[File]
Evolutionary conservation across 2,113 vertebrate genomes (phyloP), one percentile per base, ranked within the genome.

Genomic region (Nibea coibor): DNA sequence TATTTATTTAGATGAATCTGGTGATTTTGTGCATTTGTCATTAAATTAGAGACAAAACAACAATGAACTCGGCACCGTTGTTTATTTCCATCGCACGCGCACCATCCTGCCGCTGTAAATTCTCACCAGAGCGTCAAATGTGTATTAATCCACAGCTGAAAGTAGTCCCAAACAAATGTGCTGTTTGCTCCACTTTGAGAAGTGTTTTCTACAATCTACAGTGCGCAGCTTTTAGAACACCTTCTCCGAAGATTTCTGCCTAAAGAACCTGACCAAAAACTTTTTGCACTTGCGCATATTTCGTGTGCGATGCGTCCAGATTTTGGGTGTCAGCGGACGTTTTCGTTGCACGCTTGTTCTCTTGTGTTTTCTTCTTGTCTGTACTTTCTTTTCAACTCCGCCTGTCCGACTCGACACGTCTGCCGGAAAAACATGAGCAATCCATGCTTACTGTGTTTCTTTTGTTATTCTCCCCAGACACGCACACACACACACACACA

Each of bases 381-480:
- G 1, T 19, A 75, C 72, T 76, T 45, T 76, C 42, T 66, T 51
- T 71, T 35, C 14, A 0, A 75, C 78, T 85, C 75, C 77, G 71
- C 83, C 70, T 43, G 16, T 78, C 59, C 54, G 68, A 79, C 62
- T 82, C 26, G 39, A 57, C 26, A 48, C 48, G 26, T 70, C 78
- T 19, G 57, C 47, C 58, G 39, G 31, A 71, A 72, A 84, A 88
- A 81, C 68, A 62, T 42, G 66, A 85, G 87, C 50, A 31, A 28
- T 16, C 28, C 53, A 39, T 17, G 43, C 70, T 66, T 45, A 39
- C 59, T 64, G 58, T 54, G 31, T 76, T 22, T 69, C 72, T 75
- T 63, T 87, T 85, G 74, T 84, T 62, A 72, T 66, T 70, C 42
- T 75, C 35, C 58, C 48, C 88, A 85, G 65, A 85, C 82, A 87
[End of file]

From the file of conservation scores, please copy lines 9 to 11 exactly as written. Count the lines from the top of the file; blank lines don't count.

- A 81, C 68, A 62, T 42, G 66, A 85, G 87, C 50, A 31, A 28
- T 16, C 28, C 53, A 39, T 17, G 43, C 70, T 66, T 45, A 39
- C 59, T 64, G 58, T 54, G 31, T 76, T 22, T 69, C 72, T 75